Sing to make disciples

FRONTLINES: The Bible instructs us to sing for God and to teach one another in our songs

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Singing is a great tradition in the church. But it is more than a tradition. Churches sing because the Bible tells us to sing. The Bible also tells us why we sing. The only two New Testament scriptures that clearly call us to sing also teach us that singing is for the benefit of one another.

Colossians 3:16 tells us to sing “psalms and hymns and spiritual songs.” We could focus on the meaning of each of these three song categories. That discussion is important. But let’s not miss the command in verse 16 to “let the word of Christ dwell in you richly.” Paul says how to do that: “teaching and admonishing one another in all wisdom, singing psalms and hymns and spiritual songs.”

We are called to sing these various types of songs to let the word of Christ dwell richly within us and it is directly linked to our effort to teach and admonish one another.

We see similar instructions in Ephesians 5: “And do not get drunk with wine, for that is debauchery, but be filled with the Spirit, addressing one another in psalms and hymns and spiritual songs, singing and making melody to the Lord with your heart, giving thanks always and for everything to God the Father in the name of our Lord Jesus Christ, submitting to one another out of reverence for Christ” (vv 18-21, ESV).

These verses tell us how to live a Spirit-filled life. Part of the answer is that we sing. But look at what it says about the direction of our singing. The aim of our singing is both horizontal, “addressing one another,” and vertical, “making melody to the Lord.”

The implications for gathered worship are numerous. The content of our lyrics is no longer a matter of preference. Our songs must proclaim to one another the rich truth of the gospel, the glories of Christ and an encouragement to live faithfully.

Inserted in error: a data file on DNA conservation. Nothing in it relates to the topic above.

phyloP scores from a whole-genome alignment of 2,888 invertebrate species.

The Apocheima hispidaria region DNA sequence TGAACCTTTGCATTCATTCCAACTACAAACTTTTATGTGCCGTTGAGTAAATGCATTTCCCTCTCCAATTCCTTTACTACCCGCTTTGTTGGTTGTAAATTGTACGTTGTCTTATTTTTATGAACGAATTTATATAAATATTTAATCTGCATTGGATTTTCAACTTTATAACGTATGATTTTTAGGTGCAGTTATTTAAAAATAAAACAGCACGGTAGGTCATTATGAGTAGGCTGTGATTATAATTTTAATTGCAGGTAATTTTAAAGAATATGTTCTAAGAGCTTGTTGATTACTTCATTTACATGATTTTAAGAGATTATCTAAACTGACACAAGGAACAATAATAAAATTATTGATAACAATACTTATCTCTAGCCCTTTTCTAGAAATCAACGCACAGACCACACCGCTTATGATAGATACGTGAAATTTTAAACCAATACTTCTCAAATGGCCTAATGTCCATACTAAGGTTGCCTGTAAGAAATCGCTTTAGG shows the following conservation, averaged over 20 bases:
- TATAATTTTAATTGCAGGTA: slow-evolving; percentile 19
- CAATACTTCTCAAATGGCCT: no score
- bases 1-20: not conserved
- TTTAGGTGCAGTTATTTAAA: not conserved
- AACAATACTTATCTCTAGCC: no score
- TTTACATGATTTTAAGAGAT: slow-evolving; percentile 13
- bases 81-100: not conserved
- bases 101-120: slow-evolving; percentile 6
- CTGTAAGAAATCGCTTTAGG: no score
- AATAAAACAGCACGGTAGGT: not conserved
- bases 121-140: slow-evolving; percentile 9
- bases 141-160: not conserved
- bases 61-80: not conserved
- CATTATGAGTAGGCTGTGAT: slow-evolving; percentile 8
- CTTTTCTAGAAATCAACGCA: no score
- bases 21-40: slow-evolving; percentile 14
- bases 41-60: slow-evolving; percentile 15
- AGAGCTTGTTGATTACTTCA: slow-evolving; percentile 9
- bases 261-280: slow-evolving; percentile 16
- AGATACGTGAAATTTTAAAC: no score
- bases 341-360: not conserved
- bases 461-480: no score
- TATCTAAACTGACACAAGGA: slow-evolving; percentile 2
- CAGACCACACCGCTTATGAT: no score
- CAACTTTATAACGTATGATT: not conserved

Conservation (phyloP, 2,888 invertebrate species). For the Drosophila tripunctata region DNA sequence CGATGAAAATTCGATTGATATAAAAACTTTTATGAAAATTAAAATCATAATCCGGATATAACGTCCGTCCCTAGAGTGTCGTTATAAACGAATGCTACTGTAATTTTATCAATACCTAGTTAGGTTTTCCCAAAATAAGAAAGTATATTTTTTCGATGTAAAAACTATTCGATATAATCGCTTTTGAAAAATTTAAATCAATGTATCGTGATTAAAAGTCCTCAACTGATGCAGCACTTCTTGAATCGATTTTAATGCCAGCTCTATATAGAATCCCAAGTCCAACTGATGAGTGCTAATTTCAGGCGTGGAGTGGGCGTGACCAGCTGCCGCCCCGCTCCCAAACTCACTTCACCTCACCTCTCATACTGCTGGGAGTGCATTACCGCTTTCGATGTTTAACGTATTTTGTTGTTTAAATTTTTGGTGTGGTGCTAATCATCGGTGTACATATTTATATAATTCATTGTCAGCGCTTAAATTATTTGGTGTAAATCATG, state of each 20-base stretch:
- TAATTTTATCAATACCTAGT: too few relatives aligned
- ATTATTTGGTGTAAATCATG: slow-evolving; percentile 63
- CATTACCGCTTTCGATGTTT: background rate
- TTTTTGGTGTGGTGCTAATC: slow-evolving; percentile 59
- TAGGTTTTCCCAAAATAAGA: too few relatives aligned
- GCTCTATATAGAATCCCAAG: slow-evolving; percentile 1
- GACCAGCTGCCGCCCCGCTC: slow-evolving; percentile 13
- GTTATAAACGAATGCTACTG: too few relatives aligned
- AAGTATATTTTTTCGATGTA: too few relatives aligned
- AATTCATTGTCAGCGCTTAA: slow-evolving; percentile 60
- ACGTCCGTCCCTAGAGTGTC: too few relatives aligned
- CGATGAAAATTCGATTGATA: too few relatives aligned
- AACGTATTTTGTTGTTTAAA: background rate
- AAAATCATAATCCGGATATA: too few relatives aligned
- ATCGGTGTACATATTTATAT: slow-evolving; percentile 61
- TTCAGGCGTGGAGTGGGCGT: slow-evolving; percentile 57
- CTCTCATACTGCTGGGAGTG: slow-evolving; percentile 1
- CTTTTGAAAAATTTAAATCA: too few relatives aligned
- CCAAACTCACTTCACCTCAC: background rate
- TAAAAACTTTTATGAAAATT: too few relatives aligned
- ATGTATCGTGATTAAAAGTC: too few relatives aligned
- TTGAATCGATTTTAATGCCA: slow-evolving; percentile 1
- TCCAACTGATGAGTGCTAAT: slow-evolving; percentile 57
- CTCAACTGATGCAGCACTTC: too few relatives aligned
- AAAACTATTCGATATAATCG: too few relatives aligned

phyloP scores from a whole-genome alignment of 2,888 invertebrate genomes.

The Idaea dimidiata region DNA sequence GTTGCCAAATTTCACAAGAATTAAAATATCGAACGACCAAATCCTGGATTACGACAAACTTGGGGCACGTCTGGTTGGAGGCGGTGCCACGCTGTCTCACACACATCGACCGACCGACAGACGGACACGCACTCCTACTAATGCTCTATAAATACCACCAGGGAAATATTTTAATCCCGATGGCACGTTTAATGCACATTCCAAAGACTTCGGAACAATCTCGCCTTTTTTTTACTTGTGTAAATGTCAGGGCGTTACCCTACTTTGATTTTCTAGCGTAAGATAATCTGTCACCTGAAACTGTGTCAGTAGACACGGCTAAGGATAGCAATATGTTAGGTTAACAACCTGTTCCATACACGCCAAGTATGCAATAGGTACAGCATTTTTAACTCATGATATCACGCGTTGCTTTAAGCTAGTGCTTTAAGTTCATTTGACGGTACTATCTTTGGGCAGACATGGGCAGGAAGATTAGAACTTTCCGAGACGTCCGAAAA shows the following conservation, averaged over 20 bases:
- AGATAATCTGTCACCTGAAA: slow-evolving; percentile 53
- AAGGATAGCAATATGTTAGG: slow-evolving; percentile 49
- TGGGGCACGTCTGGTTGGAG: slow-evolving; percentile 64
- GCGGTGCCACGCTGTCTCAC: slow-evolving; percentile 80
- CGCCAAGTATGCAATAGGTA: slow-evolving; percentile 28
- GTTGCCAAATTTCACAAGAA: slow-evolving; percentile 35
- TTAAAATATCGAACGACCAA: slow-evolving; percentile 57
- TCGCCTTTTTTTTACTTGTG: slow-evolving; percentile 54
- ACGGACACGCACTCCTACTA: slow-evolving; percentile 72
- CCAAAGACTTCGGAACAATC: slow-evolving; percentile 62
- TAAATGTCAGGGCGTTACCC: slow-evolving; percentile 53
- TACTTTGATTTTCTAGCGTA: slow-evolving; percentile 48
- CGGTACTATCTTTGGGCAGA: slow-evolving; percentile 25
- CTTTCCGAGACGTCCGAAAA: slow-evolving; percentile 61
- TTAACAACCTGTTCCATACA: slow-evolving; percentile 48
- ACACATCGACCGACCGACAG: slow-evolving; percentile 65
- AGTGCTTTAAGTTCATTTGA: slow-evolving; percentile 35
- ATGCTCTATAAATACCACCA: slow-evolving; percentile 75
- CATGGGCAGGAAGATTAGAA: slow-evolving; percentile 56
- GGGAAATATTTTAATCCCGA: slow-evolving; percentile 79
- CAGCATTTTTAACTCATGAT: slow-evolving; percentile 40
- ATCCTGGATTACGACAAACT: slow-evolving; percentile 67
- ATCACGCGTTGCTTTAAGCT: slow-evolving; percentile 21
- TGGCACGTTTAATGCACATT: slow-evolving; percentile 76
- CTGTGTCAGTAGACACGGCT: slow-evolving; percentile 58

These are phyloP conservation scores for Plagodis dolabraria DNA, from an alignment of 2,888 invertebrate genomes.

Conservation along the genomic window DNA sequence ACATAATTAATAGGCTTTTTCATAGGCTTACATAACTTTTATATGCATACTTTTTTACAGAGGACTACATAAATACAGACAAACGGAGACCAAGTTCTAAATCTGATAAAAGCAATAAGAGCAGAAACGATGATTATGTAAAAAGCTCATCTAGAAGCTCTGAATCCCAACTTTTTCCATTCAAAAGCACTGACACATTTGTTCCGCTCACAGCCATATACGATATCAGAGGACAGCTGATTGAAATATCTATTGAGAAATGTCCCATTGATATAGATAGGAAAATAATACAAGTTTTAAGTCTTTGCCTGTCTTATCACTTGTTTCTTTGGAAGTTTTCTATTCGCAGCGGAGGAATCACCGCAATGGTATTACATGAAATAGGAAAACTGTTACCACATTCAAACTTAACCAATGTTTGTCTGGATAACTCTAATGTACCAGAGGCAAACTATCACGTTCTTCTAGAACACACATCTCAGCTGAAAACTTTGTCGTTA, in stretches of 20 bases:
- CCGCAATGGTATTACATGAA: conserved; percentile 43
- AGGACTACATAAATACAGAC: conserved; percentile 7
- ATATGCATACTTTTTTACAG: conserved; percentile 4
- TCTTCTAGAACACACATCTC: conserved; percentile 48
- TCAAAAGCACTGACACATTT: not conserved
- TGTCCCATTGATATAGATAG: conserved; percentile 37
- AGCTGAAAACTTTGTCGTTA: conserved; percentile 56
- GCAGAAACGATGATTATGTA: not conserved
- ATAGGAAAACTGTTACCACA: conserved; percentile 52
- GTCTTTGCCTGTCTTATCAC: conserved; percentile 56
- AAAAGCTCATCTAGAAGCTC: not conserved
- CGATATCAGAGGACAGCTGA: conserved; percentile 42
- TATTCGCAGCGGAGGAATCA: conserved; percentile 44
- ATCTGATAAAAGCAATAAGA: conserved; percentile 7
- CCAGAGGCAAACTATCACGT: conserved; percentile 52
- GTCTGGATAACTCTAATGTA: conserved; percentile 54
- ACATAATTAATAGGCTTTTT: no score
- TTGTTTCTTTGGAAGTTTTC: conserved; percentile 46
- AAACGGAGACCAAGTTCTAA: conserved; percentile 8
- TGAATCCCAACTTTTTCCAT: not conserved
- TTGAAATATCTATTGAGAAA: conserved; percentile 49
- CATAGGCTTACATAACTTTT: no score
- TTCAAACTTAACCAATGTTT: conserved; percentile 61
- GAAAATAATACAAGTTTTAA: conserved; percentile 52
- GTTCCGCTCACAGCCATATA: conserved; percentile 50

We see in these Scriptures that we should not only sing directly to God. We also need songs that declare biblical truth to one another.

We see in the passages mentioned above that efforts to provide an individual, isolated experience are in direct contrast with the biblical purpose of gathered worship. If we are called to address one another in song, then we know there is a biblical reason to keep the house lights up so we can see each other and the band’s volume down so we can hear each other.

Instead of relegating our children to another room so adults can have a better “worship experience,” we should keep them with us because singing helps us make disciples. And we want our children to be disciples.

So, gather with your church to sing. Sing to Lord with all your heart. But remember to sing to one another. Teach, encourage and correct one another with singing. Sing the gospel to unbelievers. Sing words of hope to the hopeless. Sing words of comfort to the weary. Sing words of assurance to the doubtful. Sing words of instruction to the immature. Sing to make disciples.


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